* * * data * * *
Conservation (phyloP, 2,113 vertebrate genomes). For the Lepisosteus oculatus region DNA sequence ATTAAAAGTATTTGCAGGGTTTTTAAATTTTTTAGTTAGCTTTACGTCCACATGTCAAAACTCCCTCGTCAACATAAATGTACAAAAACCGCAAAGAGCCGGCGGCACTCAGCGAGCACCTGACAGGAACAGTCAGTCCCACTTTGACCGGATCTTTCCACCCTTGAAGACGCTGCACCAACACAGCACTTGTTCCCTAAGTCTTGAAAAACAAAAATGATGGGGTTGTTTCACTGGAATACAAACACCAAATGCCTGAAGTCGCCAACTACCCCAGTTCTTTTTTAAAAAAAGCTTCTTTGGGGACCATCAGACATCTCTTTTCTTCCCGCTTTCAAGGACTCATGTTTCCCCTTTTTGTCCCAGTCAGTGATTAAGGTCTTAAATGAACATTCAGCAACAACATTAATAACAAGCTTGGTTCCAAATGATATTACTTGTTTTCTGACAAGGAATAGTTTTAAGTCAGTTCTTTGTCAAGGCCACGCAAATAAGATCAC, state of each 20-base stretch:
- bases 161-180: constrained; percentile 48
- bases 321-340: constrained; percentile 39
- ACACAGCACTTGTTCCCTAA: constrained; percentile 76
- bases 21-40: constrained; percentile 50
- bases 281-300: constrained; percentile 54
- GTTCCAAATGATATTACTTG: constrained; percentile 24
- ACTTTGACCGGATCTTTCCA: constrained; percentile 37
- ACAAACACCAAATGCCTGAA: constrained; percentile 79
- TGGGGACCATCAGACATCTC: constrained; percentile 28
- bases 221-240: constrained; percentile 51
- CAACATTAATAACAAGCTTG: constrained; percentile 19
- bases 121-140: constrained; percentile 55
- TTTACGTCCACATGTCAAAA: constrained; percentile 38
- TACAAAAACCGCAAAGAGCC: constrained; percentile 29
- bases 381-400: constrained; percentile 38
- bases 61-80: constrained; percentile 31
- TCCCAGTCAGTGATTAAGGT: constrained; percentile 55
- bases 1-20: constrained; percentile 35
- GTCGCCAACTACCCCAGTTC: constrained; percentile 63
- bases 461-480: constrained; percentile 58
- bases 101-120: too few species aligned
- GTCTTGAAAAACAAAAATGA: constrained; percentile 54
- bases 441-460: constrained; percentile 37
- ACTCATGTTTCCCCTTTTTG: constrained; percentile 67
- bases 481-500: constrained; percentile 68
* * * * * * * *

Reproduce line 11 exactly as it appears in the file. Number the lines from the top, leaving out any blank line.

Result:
- bases 221-240: constrained; percentile 51